Biography of Katsuhiro Otomo (大友克洋) July 16, 1988 is the day most Western fans of Japanese anime recall as the day that put this modern art form on the global map.
This was the day that the movie Akira was released in the US. Audiences were shocked by its hyper-realism, and hailed the series and its creator, Katsuhiro Otomo, as the emergence of a new cultural phenomenon. Otomo was born in Tome-gun, Miyagi Prefecture, in April 1954. As a child, he held a fanatical love of movies, often travelling over three hours on the train to see films in Sendai.
His visual imagination translated itself easily into the comic form, and after leaving high school, he took what many others had hoped would be the road to fame and fortune - moving to Tokyo to get a job in the burgeoning manga industry. In 1979 he started the serialized (but sadly unfinished) "Fireball," which introduced the themes which later became his trademark; supercomputers, psychic powers, and a future Japan as a post-nuclear totalitarian state. John Paul Catton Landmark. Grand Prix d’Angoulême 2014 : et si c’était Katsuhiro Otomo ? BoDoï dresse le portrait des trois finalistes pour le Grand Prix 2014 du Festival international de la bande dessinée d’Angoulême.
Otomo: les maîtres de la BD qui l'ont influencé. Started From AKIRA Now We Here: Katsuhiro Otomo's Affect On Comics And Film - This Is Infamous. The camera opens on an aerial shot of a Japanese highway.
It pans up, rotates, pauses. A date appears on the screen—July 16, 1988. A black dome rises and engulfs the city, reducing it to a pile of rubble and ash. This is the first shot of AKIRA, the sequence which sets the stage for one of the most important animated films ever made, which is, in turn, based on one of the most important comic books ever made. Katsuhiro Otomo · Interview. Japanese director Katsuhiro Otomo began his career as a manga artist, writing and drawing series like Fireball and Domu in the late '70s and early '80s before moving on to the staggeringly ambitious, 2,000-plus-page series Akira, which followed two young biker-punks in a muddled future dystopia.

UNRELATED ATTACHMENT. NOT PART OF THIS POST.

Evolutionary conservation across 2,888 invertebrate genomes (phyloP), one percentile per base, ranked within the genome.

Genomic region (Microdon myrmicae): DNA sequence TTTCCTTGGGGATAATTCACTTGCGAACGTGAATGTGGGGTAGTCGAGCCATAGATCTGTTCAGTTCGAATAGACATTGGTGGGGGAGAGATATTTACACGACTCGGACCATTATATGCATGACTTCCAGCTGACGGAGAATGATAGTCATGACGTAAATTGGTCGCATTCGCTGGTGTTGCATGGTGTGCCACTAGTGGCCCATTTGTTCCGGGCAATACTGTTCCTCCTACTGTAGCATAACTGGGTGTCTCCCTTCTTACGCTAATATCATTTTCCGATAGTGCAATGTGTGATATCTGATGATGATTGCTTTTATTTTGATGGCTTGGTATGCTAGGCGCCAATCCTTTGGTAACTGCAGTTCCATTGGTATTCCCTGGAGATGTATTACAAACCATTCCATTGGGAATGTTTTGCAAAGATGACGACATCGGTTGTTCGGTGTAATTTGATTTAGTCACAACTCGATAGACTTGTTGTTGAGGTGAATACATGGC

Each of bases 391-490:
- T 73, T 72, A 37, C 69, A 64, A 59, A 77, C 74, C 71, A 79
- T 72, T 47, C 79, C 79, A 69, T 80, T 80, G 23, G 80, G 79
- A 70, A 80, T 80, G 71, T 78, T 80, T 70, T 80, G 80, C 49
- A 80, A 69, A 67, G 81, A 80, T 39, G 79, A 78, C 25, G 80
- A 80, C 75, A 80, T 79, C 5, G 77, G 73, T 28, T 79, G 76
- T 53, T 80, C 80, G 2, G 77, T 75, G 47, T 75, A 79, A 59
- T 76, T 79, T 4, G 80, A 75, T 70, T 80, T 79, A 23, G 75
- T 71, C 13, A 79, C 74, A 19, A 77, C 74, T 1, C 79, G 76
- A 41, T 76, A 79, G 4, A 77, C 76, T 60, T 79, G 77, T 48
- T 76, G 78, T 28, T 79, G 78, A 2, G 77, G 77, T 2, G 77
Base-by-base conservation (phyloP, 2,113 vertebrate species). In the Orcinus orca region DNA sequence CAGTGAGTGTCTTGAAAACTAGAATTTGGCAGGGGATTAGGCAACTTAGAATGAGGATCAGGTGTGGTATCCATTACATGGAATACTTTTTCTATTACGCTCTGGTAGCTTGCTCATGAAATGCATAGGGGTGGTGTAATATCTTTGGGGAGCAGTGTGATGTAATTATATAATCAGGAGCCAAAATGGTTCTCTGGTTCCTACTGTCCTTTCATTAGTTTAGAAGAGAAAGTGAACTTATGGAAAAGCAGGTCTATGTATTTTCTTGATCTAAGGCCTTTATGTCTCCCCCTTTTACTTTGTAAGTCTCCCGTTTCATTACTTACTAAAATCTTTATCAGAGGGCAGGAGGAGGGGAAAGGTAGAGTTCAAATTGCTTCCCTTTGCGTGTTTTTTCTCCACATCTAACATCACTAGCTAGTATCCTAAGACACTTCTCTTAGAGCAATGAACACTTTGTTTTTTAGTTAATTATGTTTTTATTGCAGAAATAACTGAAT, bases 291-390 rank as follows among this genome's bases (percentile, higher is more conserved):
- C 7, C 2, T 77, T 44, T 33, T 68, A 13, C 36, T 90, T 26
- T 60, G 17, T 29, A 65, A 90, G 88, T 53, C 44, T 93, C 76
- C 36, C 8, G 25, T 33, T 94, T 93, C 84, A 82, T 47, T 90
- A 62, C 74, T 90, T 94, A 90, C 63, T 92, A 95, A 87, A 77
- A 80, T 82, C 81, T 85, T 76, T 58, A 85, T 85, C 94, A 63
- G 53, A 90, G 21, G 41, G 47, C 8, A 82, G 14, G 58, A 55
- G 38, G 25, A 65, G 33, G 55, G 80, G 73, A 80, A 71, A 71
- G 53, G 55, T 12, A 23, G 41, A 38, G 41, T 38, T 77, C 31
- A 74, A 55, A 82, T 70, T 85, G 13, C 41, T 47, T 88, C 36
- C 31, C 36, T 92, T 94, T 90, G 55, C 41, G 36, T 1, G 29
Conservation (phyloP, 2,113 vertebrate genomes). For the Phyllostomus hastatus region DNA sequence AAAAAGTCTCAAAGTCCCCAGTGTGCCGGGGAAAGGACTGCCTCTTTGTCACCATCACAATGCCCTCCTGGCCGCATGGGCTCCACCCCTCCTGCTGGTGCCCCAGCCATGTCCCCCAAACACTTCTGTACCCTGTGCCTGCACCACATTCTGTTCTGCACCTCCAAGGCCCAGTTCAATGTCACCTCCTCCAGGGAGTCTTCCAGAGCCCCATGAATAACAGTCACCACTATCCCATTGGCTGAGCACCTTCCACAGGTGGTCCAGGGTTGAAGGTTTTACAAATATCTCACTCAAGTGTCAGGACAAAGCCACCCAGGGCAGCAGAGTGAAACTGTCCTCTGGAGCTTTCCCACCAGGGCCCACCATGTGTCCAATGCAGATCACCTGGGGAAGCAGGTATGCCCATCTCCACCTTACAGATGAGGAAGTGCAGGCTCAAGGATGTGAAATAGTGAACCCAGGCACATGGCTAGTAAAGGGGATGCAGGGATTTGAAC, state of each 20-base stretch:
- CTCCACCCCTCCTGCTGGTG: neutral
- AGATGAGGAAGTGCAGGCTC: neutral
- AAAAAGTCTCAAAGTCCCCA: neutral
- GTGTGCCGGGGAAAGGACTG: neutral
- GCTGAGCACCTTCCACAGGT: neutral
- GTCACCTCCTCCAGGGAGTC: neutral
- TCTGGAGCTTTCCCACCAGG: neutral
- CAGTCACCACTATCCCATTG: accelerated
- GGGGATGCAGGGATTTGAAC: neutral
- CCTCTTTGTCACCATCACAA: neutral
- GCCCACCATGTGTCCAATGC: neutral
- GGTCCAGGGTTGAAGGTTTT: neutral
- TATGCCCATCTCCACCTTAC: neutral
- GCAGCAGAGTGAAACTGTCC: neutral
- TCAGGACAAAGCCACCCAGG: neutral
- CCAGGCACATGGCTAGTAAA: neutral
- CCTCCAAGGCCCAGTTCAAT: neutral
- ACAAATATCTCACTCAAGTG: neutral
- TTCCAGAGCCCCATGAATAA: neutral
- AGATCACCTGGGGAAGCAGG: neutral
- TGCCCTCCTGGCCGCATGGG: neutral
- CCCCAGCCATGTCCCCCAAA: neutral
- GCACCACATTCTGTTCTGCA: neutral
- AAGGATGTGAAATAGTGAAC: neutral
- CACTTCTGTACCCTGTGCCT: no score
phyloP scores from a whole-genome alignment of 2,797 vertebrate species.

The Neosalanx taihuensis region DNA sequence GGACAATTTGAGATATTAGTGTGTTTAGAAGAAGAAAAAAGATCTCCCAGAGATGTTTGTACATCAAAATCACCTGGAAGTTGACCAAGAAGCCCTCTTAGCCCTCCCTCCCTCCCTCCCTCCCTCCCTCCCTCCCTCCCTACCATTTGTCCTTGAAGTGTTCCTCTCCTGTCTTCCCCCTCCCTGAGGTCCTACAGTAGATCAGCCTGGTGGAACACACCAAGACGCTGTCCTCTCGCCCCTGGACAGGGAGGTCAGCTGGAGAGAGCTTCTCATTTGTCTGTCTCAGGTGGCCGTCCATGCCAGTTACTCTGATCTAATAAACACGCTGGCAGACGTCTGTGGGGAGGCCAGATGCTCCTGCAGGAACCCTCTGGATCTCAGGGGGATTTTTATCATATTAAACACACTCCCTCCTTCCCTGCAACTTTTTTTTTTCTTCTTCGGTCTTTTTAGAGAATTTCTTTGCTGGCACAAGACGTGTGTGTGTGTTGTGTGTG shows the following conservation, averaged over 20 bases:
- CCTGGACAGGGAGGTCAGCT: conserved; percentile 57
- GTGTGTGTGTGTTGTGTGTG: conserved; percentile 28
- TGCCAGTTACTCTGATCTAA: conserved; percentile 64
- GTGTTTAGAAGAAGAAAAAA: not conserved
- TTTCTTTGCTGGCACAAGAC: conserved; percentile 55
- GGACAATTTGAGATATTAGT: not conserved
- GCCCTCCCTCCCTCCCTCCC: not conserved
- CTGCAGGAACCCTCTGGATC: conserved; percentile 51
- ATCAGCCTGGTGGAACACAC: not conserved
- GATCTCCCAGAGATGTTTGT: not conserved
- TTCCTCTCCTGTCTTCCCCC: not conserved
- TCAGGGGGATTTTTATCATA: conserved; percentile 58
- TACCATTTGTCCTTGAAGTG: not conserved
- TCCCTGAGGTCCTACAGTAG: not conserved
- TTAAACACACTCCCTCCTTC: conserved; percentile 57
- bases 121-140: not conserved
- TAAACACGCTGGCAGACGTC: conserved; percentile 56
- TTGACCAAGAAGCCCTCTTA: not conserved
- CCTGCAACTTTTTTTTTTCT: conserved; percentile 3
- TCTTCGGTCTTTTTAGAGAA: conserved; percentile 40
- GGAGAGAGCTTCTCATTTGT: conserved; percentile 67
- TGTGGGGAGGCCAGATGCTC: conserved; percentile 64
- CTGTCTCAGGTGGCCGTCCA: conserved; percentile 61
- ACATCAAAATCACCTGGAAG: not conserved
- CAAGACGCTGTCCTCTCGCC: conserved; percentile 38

When Otomo directed a feature adaptation of Akira in 1988, it became the most expensive animated movie ever produced in Japan, and also one of the most visually impressive: It inspired a generation of Japanese viewers to become animators, and as one of the first anime films to play in American theaters and to gain mainstream critical support, it remains the seminal anime film for many older American fans. A conversation between Katsuhiro Otomo and Takehiko Inoue. Men’s culture magazine Brutus did a special issue on Katsuhiro Otomo back in April 2012, when Otomo was doing his giant exhibition where he displayed the original handdrawn pictures of every page of Akira.
(There was also talk about him starting a new series, but that has still yet to materialize, two and a half years since.) The Brutus special included a conversation between Otomo and fellow supertitan Takehiko Inoue, which has somehow gone untranslated into English… until now. Inoue: This is where they’re going to hold the exhibition? Otomo: This is it. I thought it was too big at first, but I found that once you set everything up it’ll actually get pretty full. Inoue: So if you’re doing this exhibit with Akira in its entirety, how many pages does that work out to? Naoki Urasawa and Hisashi Eguchi talk about manga in the 70s and 80s, mostly Otomo. Two artists in conversation today about manga in the 70s and 80s.
One is Naoki Urasawa, the big-deal artist who drew Monster and 20th Century Boys and Pluto. The other is Hisashi Eguchi, a one-time Shonen Jump comedy manga artist who simply could not cope with the breakneck pace of weekly manga and has since turned to doing pop art illustration work. If the history of manga is at all something you’re interested in, you’re going to love this.
Midnight Eye interview: Katsuhiro Otomo. Rare are the occasions that manga and anime master Katsuhiro Otomo accepts one-on-one interviews.
Even when he traveled to the Venice Film Festival this year to represent Bugmaster (Mushishi) - his live action adaptation of Yuki Urushibara's manga, starring Joe Odagiri and Yu Aoi - the creator of the epoch-making Akira stayed out of the spotlight of publicity. Nevertheless, Midnight Eye was one of the very lucky few to have a chance to sit down with one of the great creators in the pantheon of contemporary Japanese culture. How did Bugmaster get off the ground? The producer Satoru Ogura wanted to make a large-scale jidai geki in co-production with the people behind Crouching Tiger Hidden Dragon. He asked me if I would be interested in directing it. However, I told Ogura that I did have the desire to adapt the manga Mushishi, which is also a kind of period piece.
You are known for science fiction. I've always been interested in jidai geki and in making one. Yes. Maybe. Not at all. Grand Prix d’Angoulême 2014 : et si c’était Katsuhiro Otomo ? Katsuhiro Otomo, le renégat du manga, Grand prix d'Angoulême. Le père d'“Akira” a été choisi comme Grand Prix du 42e Festival international de la bande dessinée d'Angoulême.
Nous l'avions rencontré pour un article publié en janvier 2006. C'est un spectacle de fin du monde. Là, dans les canaux d'évacuation à ciel ouvert, à deux pas d'une galerie commerciale, le béton soudain se déchire.